Squarespace is a solution that provides the hosting, the shopping cart, and an easy to use website building platform.
Ease of Set-up. You do not need a web designer or developer to get a Squarespace site up and running. Squarespace makes it easy to get a site up in a minimal amount of time.
Content focused. Squarespace allows you to easily build out multiple pages of content as you need them.
Marketing tools. Squarespace comes with some marketing tools you can use to promote your online business and allows you to add on others, like email marketing if you need. This is a great option if you are just starting out so you don’t have to bother setting up a MailChimp, ConstantContact, or ExpressPigeon account.
Built-in SEO. Squarespace guides your SEO with fields that point you in the right direction in terms of best practices.
Price. Squarespace is one of the more costly solutions for an introductory website.
Building on lease land. As you build up your site, you are really just building it on Squarespace’s website. It may look and act like a regular website, but you don’t control the servers and any issues at Squarespace need to be solved by Squarespace.
Bad blogging. Squarespace is not a blogging platform. Blogging is one of the best ways to demonstrate expertise and authority in order to attract natural backlinks to your website. By making blogging difficult, Squarespace hampers your website’s growth potential.
Shopify is an out-of-the-box solution that will provide you with a secure and integrated shopping cart. It is easy to use, easy to setup, and allows you to easily manage your online inventory.
Easy to Setup. One of the quickest ways of setting up a web store, Shopify walks you through the process of doing everything including getting your first products up on the web.
Secure and Reliable. Shopify is first and foremost a shopping cart with a focus on providing secure transactions.
Integrated Payment Platform. Shopify also provides one of the easiest integrated payment systems, reducing the friction of making a purchase.
Not the Best SEO. Shopify SEO isn’t the worst out there, but the templates aren’t always ideal for the best on-page SEO optimization.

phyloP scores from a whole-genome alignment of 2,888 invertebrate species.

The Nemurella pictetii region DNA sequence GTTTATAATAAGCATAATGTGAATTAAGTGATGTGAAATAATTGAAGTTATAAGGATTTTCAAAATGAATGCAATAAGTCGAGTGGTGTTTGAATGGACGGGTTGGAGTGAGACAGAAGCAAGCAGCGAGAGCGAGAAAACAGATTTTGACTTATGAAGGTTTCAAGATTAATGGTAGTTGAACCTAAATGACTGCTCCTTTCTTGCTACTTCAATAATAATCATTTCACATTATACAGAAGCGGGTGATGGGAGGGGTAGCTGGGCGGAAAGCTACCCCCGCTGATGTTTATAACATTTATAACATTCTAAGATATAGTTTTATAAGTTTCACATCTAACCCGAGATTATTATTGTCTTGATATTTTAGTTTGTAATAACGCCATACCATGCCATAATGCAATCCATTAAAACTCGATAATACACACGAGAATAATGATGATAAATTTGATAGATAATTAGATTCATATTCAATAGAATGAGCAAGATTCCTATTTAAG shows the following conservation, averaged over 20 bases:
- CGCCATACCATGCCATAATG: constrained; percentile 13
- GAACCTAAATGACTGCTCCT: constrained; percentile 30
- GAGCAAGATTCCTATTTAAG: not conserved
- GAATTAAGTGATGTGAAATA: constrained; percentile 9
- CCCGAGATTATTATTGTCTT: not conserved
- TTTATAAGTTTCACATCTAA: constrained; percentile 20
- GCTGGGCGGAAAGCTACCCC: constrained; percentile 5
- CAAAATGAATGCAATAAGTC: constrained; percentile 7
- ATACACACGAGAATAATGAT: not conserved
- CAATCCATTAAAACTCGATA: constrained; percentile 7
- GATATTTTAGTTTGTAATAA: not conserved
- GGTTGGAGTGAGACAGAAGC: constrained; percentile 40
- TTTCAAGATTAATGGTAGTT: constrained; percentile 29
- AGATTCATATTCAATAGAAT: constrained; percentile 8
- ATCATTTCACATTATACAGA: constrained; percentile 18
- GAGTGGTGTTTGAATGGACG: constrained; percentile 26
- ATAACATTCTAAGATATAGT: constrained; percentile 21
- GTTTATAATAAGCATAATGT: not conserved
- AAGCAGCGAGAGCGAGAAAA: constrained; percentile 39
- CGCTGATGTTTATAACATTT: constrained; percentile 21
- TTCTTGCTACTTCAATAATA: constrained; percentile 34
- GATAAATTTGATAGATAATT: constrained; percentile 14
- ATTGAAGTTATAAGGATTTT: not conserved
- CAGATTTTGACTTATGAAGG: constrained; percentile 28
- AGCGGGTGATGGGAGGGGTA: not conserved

Building on leased land. You don’t own the website. So what happens on Shopify needs to be fixed by Shopify. If Shopify decides to go out of business or pivot to something else, you lose your store.
Price. Shopify is a costly solution. It is the price of getting an all-in-one solution for your online store.
Deciding on Which Platform is Right for You
How do you choose? The first step is to identify your actual needs. If you are a small store and want to put only a few items online, then you don’t need a massive Magento level platform. If you are putting a massive inventory of products with lots of different options onto your online store, then you will need something like Magento. If you have a low number of products, a low amount of available capital, but a little DIY gumption, then a WooCommerce solution could be right.
Just want to get a store online today, no matter the cost? Squarespace is the right choice. Care more about a nice seamless checkout experience as well as getting a store online in a short period of time then Shopify is the right option.
You need to look at all the variables. Look at online demos of each of the platforms and see which one feels right to you.
I can sit here and dwell on each of the platforms and fixate and this aspect or that in terms of which one to use, but the truth is, there isn’t a wrong decision. If you’ve made the decision to start selling your store’s products online, then anything that gets those products online is a good thing. Having a web based store will allow you to keep some level of revenue coming in, even if your city shuts down, or if you take a vacation day.
Marketing Your New Online Store
Once you have your store up and running online, you will need to market it. Just like you put signs in your store windows, run ads in the local paper, put up flyers, join your local chamber of commerce, and maybe hire a dancing banana, you need to promote your website. SEO, social media, email, paid advertising are all channels you can use to promote your website.
These are things you can easily pass onto someone else. They are time consuming tasks that do require some level of expertise knowledge and creativity.